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Abstract

A performance of a Shakespeare play can never be what it was in his time. Even if the text could be kept exactly as it was written, it would never be acted or received in the same way. With a great deal of trouble, guesswork, and approximation, theatre buildings and stage management could be replicated today but not their original effect: today, they would strike audiences as antiquated and peculiar. This study has shown that a theatrical event depends on factors that will always be subject to change: the occasion of performance, the composition and disposition of its audience, the individuality and talent of each actor, and the conscious and unconscious decisions that actors make before and during the show. Inevitably, every performance will be both old and new, even when it conscientiously tries to repeat the past. The wonder is that Shakespeare’s plays have proved so receptive to change that they continue to be revived and can still draw large audiences after more than 400 years. It seems that the possibility of change has been written into the texts.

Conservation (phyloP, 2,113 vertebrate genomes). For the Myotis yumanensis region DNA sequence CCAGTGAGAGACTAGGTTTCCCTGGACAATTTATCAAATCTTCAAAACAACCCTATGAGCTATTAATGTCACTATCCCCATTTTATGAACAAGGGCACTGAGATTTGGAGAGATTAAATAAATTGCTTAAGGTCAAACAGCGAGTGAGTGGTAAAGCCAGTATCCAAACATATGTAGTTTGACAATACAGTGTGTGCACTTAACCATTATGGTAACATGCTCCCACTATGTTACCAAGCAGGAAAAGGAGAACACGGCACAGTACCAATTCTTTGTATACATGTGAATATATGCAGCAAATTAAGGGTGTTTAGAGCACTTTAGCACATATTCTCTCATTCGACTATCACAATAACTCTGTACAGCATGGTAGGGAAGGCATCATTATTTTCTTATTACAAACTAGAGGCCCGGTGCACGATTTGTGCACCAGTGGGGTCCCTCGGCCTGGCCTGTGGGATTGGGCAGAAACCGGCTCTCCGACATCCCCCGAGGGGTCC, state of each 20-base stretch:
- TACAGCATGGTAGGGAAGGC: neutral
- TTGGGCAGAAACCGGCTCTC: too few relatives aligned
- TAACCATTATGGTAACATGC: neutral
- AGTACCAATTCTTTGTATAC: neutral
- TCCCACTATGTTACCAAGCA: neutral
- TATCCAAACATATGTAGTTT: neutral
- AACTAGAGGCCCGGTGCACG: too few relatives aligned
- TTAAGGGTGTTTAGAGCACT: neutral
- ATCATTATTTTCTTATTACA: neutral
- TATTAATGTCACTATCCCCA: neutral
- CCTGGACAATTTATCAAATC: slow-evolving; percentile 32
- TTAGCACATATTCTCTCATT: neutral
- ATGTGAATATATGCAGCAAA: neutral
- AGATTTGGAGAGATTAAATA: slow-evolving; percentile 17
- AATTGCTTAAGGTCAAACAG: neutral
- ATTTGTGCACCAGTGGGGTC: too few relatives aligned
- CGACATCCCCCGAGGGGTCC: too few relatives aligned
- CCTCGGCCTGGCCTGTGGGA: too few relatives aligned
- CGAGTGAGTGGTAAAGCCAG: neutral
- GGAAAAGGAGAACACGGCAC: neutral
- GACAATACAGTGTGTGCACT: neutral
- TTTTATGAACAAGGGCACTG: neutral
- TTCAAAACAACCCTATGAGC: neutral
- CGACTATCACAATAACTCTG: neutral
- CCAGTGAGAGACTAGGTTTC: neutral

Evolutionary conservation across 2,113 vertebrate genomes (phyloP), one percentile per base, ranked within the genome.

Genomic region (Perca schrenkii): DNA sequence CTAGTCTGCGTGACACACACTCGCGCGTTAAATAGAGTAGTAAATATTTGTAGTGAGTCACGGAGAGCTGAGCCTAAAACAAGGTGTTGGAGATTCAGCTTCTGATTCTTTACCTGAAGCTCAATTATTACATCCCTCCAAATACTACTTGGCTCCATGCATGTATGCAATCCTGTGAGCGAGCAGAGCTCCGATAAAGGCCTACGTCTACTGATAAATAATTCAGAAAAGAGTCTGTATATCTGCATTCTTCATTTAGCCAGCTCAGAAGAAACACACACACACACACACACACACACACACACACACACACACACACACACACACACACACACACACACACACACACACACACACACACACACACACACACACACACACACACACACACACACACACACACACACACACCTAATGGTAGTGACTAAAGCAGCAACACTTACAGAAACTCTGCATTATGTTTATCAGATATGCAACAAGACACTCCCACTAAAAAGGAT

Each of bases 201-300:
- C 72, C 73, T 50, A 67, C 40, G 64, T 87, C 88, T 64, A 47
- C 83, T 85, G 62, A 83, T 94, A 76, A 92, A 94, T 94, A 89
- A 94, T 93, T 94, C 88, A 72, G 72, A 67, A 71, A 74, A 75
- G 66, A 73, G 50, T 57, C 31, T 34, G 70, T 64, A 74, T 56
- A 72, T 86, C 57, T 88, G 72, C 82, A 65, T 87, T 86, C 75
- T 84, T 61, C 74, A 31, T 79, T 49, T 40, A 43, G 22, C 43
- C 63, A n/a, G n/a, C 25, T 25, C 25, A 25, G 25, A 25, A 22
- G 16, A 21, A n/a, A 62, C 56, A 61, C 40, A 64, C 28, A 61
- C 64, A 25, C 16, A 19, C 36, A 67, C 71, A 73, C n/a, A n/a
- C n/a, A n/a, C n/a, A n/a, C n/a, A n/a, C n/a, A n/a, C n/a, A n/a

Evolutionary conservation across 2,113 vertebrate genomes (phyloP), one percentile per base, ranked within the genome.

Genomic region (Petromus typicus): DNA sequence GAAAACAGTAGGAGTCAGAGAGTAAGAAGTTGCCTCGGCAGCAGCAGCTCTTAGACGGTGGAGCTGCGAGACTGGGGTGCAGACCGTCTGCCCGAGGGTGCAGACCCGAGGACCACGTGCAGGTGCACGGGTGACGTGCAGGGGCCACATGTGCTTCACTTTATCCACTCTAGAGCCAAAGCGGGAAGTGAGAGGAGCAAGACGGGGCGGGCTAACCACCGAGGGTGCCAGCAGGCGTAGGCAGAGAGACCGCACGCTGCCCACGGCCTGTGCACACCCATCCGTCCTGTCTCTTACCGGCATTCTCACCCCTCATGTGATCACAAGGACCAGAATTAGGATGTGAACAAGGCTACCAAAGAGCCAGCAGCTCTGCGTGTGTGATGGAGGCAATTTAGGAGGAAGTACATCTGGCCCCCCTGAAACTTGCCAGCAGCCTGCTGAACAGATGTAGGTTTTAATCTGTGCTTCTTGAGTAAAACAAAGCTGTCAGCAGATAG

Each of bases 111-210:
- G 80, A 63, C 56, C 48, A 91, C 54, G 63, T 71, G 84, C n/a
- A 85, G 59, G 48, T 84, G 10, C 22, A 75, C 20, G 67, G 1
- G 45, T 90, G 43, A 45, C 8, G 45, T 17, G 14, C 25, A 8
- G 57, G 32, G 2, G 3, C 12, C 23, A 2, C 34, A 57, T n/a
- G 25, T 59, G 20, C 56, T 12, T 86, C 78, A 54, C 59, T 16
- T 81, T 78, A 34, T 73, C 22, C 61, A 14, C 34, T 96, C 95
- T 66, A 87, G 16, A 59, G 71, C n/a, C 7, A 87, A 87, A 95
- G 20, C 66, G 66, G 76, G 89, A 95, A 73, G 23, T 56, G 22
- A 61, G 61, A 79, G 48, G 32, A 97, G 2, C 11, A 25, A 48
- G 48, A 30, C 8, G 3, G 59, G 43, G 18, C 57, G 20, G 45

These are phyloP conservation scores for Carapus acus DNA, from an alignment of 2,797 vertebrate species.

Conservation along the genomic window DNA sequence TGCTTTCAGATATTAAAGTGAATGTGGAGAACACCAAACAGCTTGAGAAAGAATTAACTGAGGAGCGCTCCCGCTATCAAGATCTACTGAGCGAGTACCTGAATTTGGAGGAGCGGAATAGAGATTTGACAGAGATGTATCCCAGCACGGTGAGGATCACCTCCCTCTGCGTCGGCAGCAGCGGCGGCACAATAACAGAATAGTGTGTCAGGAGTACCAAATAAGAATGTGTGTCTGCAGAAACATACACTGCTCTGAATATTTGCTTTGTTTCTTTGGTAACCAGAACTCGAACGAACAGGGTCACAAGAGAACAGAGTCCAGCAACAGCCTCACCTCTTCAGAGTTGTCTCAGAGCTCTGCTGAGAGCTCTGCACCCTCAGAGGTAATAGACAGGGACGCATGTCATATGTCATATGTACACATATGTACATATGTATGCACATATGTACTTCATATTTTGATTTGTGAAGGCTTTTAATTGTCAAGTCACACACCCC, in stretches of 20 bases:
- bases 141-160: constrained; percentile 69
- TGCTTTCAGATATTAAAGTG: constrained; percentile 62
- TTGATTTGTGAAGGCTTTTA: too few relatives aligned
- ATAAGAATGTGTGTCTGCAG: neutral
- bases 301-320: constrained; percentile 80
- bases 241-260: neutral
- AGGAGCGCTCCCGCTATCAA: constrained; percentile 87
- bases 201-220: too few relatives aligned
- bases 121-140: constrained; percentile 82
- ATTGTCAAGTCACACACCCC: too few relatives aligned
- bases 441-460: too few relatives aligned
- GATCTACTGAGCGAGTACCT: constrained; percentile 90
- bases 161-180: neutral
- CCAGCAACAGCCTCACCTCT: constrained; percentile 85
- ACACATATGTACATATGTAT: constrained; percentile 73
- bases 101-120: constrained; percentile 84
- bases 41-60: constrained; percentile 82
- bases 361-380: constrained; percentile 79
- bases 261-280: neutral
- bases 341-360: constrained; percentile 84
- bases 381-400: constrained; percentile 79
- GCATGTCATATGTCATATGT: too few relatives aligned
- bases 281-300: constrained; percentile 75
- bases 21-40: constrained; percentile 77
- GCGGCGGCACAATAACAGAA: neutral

Keywords

Stage Management Theatrical Event Original Effect Large Audience Early Performance 
These keywords were added by machine and not by the authors. This process is experimental and the keywords may be updated as the learning algorithm improves.

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Notes

  1. 3.
    See Peter Clark, The English Alehouse: A Social History, 1200–1830 (London and New York: Longman, 1983).Google Scholar

Copyright information

© John Russell Brown 2002

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